Decorations are strung (almost), tasty treats are being prepared, folks are enjoying cheese and libations in front of a cheery fire, a sense of goodwill is in the air.

Unfortunately, there are always the Scrooges.

It once was that the bah-humbuggers made only themselves miserable, but today, they do their best to make everyone as miserable as they.

Regardless, the season is here despite the war the folks are trying to wage against Christmas.

How well I know times today are different than fifty years ago. People claim to be much more tolerant, but if you’ll permit me to say, I’ve noticed that their tolerance extends only to the points at which you begin to disagree with them.

I watched a news story recently of an elementary school taking some of its students to see a play called ‘Charlie Brown’s Christmas’, being held at the local church.

One parent did not like the idea so she went not to the school, but the local ‘Free Thinkers Organization’, an Arkansas group whose mission is to create a supportive non-religious community for atheists, agnostics, skeptics, scientists, and free thinkers.

And no, I’m not making this up. Check the group out.

But, back to the story.

From one disgruntled parent’s complaint, the Free Thinkers bombarded the church with tons of hate mail and threats of lawsuits.

The church caved.

The kids stayed at school.

Who lost here? Not the idiot parent. Not the idiot Freethinkers. The kids lost, little kids who possess an innocent sense of fair play of which that parent and Free Thinkers have no concept.

Christmas is that time of the year when grownups make themselves happy by making kids and the less fortunate happy.

So maybe you think that’s corny.

Those of us who believe in Christ (supreme being- sorry, satan not included) understand that helping others is a bottomless source of satisfaction and joy.

Living only for yourself insures you a cold and withered existence despite surrounding yourself with expensive toys.

What someone wants to believe is his business. Why do they assume they have the right to make life miserable for others just because their decisions have made them miserable?

I feel sorry for those people.

A perfect example of Christmas joy took place at our house the other day with Keegan, my grandson. He’s eight, and he’s already been questioning his Mom about Santa Claus.

My older daughter, Susan, an RN working in hospice, is pretty good with the computer. She found a program called A cute program, it personalizes, via email, a youngster’s visit with Santa Claus at the North Pole.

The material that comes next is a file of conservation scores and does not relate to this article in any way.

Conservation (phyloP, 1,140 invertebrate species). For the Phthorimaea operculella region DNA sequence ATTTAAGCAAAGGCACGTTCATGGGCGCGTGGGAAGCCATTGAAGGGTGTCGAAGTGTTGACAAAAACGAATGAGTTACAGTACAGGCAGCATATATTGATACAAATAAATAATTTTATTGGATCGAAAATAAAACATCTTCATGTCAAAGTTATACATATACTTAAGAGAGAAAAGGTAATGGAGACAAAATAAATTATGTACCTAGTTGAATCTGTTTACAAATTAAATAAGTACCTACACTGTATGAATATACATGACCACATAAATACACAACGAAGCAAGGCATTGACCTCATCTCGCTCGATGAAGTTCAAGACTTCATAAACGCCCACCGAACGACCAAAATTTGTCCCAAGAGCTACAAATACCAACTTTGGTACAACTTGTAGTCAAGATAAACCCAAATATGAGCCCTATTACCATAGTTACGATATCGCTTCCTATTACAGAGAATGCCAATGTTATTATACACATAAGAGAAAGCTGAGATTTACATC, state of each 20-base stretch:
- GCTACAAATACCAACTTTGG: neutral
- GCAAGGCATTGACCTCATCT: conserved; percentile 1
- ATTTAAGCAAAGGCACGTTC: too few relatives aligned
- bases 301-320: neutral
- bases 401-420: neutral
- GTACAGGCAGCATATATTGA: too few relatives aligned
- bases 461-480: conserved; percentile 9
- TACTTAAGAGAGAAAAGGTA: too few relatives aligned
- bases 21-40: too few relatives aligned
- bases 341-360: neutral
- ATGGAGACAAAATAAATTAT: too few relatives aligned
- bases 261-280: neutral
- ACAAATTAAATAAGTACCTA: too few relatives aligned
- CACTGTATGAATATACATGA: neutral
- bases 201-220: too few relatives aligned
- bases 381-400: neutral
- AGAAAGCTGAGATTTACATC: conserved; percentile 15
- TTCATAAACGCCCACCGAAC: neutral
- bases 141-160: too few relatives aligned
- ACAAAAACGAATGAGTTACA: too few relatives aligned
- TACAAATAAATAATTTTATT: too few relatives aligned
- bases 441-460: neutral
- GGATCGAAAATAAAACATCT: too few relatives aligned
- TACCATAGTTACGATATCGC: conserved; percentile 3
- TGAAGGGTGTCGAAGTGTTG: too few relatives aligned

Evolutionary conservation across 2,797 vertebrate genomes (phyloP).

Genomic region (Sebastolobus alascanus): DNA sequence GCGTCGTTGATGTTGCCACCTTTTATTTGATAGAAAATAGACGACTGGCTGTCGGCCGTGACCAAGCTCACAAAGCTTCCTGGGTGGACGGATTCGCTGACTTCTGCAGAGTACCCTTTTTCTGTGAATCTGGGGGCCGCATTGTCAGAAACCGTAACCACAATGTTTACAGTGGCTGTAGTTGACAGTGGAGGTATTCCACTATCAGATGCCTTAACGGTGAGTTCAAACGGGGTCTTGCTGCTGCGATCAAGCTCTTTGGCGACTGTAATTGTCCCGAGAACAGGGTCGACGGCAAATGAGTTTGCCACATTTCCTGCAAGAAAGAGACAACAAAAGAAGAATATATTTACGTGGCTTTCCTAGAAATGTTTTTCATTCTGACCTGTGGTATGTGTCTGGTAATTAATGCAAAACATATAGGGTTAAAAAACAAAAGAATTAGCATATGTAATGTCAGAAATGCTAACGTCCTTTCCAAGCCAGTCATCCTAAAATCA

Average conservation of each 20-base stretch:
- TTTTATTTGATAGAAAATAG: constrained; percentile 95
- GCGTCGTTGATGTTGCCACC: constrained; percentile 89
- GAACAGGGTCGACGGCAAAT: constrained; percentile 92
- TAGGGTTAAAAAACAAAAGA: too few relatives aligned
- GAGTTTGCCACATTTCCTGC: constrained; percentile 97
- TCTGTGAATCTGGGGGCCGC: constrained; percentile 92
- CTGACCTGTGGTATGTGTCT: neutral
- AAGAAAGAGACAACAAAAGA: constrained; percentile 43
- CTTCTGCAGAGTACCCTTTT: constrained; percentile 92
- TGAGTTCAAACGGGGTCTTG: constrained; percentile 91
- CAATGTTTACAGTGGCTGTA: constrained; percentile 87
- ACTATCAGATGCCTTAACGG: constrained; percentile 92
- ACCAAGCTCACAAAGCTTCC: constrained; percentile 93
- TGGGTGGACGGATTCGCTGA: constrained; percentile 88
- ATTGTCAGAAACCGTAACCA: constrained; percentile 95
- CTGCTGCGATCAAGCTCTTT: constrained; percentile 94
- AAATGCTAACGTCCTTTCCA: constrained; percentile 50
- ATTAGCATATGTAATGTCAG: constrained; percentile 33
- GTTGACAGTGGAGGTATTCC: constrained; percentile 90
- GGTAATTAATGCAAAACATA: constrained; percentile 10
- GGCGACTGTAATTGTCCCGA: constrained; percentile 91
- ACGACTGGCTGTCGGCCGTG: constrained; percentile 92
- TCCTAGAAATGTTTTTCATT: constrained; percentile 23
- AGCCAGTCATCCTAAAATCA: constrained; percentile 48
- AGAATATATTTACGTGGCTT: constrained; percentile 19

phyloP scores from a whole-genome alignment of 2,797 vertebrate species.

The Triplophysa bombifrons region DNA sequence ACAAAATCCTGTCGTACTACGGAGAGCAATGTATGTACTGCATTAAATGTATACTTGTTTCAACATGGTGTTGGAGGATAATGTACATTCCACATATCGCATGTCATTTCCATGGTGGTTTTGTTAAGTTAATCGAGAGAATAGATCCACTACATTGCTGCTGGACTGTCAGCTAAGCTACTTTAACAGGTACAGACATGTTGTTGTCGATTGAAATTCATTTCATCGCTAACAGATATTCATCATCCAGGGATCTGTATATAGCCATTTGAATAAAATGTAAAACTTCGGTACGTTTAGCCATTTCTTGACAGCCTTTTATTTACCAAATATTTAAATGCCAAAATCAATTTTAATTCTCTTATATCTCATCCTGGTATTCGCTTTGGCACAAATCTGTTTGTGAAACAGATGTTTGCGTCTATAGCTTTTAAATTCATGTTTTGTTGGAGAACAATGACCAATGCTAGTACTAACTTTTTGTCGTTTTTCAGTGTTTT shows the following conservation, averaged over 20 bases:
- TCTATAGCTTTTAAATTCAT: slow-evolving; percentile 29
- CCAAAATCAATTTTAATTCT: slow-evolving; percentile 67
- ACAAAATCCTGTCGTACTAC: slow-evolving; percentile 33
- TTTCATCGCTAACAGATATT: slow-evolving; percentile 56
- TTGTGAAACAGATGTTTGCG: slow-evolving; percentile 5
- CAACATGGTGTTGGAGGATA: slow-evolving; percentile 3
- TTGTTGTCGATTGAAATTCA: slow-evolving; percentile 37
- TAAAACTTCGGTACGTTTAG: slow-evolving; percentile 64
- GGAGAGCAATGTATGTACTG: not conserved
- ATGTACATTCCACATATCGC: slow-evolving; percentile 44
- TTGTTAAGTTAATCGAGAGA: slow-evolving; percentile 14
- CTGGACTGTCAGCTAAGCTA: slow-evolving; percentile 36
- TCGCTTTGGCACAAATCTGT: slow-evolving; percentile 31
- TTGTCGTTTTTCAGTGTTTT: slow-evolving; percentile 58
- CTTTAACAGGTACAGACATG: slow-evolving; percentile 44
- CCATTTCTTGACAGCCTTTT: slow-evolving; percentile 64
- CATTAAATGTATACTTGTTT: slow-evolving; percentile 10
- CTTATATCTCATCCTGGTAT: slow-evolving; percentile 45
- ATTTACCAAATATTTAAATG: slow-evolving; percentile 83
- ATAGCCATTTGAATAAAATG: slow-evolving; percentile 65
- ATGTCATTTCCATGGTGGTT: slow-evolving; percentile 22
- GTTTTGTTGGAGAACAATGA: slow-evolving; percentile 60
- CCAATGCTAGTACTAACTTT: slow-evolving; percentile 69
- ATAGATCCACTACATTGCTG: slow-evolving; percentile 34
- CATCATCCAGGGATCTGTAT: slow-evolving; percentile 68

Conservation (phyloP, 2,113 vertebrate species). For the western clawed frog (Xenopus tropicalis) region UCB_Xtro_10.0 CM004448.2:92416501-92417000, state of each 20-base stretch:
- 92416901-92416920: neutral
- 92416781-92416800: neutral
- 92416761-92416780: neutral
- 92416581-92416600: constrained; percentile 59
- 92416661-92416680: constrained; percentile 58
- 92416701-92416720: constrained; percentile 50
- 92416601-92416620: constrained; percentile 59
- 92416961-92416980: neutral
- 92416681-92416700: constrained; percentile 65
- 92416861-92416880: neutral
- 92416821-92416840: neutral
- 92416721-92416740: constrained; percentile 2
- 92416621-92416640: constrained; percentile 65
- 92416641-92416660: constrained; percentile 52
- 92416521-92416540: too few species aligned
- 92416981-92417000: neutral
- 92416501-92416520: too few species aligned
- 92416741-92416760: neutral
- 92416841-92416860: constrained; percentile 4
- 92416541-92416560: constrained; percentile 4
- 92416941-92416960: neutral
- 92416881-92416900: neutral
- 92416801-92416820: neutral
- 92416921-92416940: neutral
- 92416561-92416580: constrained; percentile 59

She did it for her son, Mikey, and he was blown away with it. I would have loved to have seen his reaction. It was probably pretty much the as Keegan’s when he saw the video.

She put it on my computer. When Keegan came over, we told him there was a message to him from Santa. “He wants to talk to you.”

His eyes popped open. The cold see the excitement on his face. Money couldn’t measure the anticipation in his eyes.

I said ‘Let’s go watch it.”

“Oh no.” He insisted on watching it alone.

Gayle and I grinned at each other. The little guy was kinda leery about what Santa had to say.

We let him got to the computer by himself.

A couple minutes later, he called out. “Mee-mee, Pa. Come see.”

Apparently, he liked what Santa had to say.

The video was cute as Kenli Bug, my little granddaughter.

The North Pole was as we all imagined, snow, big house, gadzillions of stars. Santa welcomed Keegan by name, went to a huge library of books, found the one titled, KEEGAN, and sat down by the fire. He showed pictures of his elves looking over Keegan’s room as well as reading notes from the book about Keegan’s behavior. Keegan had been a good boy, but he needed to be sure to keep his room clean, mind his Mom and Pop, and be nice to everyone.

Then he showed Keegan through the workshop with all the toys, pointing out a couple boxes slated for Keegan’s Christmas tree.

Talk about excited. His eyes shone and he jabbered on and on about Christmas.

There was no one any more tickled than his grandmother and me. Right before us was the epitome of Christmas.

Now you can see why I feel sorry for those who do not believe in Christmas.